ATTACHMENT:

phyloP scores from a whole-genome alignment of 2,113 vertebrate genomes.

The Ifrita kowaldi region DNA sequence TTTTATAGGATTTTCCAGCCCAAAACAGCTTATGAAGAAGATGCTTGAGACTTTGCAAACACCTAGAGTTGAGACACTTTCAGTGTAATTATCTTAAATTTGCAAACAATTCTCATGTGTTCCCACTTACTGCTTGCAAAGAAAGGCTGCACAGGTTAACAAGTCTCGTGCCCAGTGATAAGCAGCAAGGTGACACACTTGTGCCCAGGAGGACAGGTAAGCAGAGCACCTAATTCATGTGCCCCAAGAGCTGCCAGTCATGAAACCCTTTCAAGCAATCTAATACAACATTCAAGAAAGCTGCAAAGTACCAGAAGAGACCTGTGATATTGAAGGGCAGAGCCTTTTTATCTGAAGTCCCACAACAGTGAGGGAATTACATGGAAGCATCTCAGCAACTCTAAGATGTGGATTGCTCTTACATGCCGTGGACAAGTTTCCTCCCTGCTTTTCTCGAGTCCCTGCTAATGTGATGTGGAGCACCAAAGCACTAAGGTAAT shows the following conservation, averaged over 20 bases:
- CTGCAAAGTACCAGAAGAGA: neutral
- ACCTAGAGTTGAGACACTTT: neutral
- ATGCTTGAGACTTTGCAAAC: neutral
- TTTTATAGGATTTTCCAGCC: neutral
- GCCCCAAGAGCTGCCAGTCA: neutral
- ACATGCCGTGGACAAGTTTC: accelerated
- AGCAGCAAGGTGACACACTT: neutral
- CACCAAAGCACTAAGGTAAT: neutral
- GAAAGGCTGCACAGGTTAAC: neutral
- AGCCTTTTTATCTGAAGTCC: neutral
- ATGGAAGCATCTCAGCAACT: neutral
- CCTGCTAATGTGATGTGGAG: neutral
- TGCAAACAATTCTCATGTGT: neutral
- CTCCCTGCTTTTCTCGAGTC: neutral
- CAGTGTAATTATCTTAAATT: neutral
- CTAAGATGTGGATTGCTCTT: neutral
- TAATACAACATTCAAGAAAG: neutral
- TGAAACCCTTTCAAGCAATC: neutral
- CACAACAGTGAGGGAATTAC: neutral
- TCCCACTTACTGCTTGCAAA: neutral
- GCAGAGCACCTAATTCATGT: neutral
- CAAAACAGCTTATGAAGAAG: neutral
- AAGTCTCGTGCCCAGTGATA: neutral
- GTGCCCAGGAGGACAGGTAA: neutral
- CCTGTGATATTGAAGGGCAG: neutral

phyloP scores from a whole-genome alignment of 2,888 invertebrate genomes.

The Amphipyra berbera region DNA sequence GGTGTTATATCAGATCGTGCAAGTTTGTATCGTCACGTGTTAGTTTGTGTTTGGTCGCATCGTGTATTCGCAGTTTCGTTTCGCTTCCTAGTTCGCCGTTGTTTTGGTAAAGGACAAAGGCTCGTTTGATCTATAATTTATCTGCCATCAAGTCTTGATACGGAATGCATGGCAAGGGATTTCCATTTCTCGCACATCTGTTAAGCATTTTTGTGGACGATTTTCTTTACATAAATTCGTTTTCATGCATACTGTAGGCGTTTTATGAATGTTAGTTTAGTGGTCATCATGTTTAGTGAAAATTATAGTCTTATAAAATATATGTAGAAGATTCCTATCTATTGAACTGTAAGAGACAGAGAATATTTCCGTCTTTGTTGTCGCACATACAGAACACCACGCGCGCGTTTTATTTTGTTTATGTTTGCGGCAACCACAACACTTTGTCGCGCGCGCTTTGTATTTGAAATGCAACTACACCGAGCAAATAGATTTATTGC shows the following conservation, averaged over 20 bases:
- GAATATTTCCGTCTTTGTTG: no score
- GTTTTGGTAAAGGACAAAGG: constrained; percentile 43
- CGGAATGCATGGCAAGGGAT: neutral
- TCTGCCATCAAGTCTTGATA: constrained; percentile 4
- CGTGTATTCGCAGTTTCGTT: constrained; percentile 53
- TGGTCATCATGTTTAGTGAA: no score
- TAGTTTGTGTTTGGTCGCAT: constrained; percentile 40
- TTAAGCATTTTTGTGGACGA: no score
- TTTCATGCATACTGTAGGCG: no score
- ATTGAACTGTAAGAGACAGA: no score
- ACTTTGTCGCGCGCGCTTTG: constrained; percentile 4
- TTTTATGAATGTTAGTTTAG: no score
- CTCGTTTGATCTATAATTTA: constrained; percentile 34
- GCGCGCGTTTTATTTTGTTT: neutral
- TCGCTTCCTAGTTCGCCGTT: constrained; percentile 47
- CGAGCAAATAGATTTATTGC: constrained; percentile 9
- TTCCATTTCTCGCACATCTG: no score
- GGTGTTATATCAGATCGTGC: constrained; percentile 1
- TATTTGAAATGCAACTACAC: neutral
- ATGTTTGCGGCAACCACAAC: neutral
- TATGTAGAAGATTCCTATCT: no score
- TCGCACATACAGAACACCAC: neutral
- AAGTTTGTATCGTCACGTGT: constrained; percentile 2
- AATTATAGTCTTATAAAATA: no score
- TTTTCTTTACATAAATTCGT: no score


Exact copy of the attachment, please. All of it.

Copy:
phyloP scores from a whole-genome alignment of 2,113 vertebrate genomes.

The Ifrita kowaldi region DNA sequence TTTTATAGGATTTTCCAGCCCAAAACAGCTTATGAAGAAGATGCTTGAGACTTTGCAAACACCTAGAGTTGAGACACTTTCAGTGTAATTATCTTAAATTTGCAAACAATTCTCATGTGTTCCCACTTACTGCTTGCAAAGAAAGGCTGCACAGGTTAACAAGTCTCGTGCCCAGTGATAAGCAGCAAGGTGACACACTTGTGCCCAGGAGGACAGGTAAGCAGAGCACCTAATTCATGTGCCCCAAGAGCTGCCAGTCATGAAACCCTTTCAAGCAATCTAATACAACATTCAAGAAAGCTGCAAAGTACCAGAAGAGACCTGTGATATTGAAGGGCAGAGCCTTTTTATCTGAAGTCCCACAACAGTGAGGGAATTACATGGAAGCATCTCAGCAACTCTAAGATGTGGATTGCTCTTACATGCCGTGGACAAGTTTCCTCCCTGCTTTTCTCGAGTCCCTGCTAATGTGATGTGGAGCACCAAAGCACTAAGGTAAT shows the following conservation, averaged over 20 bases:
- CTGCAAAGTACCAGAAGAGA: neutral
- ACCTAGAGTTGAGACACTTT: neutral
- ATGCTTGAGACTTTGCAAAC: neutral
- TTTTATAGGATTTTCCAGCC: neutral
- GCCCCAAGAGCTGCCAGTCA: neutral
- ACATGCCGTGGACAAGTTTC: accelerated
- AGCAGCAAGGTGACACACTT: neutral
- CACCAAAGCACTAAGGTAAT: neutral
- GAAAGGCTGCACAGGTTAAC: neutral
- AGCCTTTTTATCTGAAGTCC: neutral
- ATGGAAGCATCTCAGCAACT: neutral
- CCTGCTAATGTGATGTGGAG: neutral
- TGCAAACAATTCTCATGTGT: neutral
- CTCCCTGCTTTTCTCGAGTC: neutral
- CAGTGTAATTATCTTAAATT: neutral
- CTAAGATGTGGATTGCTCTT: neutral
- TAATACAACATTCAAGAAAG: neutral
- TGAAACCCTTTCAAGCAATC: neutral
- CACAACAGTGAGGGAATTAC: neutral
- TCCCACTTACTGCTTGCAAA: neutral
- GCAGAGCACCTAATTCATGT: neutral
- CAAAACAGCTTATGAAGAAG: neutral
- AAGTCTCGTGCCCAGTGATA: neutral
- GTGCCCAGGAGGACAGGTAA: neutral
- CCTGTGATATTGAAGGGCAG: neutral

phyloP scores from a whole-genome alignment of 2,888 invertebrate genomes.

The Amphipyra berbera region DNA sequence GGTGTTATATCAGATCGTGCAAGTTTGTATCGTCACGTGTTAGTTTGTGTTTGGTCGCATCGTGTATTCGCAGTTTCGTTTCGCTTCCTAGTTCGCCGTTGTTTTGGTAAAGGACAAAGGCTCGTTTGATCTATAATTTATCTGCCATCAAGTCTTGATACGGAATGCATGGCAAGGGATTTCCATTTCTCGCACATCTGTTAAGCATTTTTGTGGACGATTTTCTTTACATAAATTCGTTTTCATGCATACTGTAGGCGTTTTATGAATGTTAGTTTAGTGGTCATCATGTTTAGTGAAAATTATAGTCTTATAAAATATATGTAGAAGATTCCTATCTATTGAACTGTAAGAGACAGAGAATATTTCCGTCTTTGTTGTCGCACATACAGAACACCACGCGCGCGTTTTATTTTGTTTATGTTTGCGGCAACCACAACACTTTGTCGCGCGCGCTTTGTATTTGAAATGCAACTACACCGAGCAAATAGATTTATTGC shows the following conservation, averaged over 20 bases:
- GAATATTTCCGTCTTTGTTG: no score
- GTTTTGGTAAAGGACAAAGG: constrained; percentile 43
- CGGAATGCATGGCAAGGGAT: neutral
- TCTGCCATCAAGTCTTGATA: constrained; percentile 4
- CGTGTATTCGCAGTTTCGTT: constrained; percentile 53
- TGGTCATCATGTTTAGTGAA: no score
- TAGTTTGTGTTTGGTCGCAT: constrained; percentile 40
- TTAAGCATTTTTGTGGACGA: no score
- TTTCATGCATACTGTAGGCG: no score
- ATTGAACTGTAAGAGACAGA: no score
- ACTTTGTCGCGCGCGCTTTG: constrained; percentile 4
- TTTTATGAATGTTAGTTTAG: no score
- CTCGTTTGATCTATAATTTA: constrained; percentile 34
- GCGCGCGTTTTATTTTGTTT: neutral
- TCGCTTCCTAGTTCGCCGTT: constrained; percentile 47
- CGAGCAAATAGATTTATTGC: constrained; percentile 9
- TTCCATTTCTCGCACATCTG: no score
- GGTGTTATATCAGATCGTGC: constrained; percentile 1
- TATTTGAAATGCAACTACAC: neutral
- ATGTTTGCGGCAACCACAAC: neutral
- TATGTAGAAGATTCCTATCT: no score
- TCGCACATACAGAACACCAC: neutral
- AAGTTTGTATCGTCACGTGT: constrained; percentile 2
- AATTATAGTCTTATAAAATA: no score
- TTTTCTTTACATAAATTCGT: no score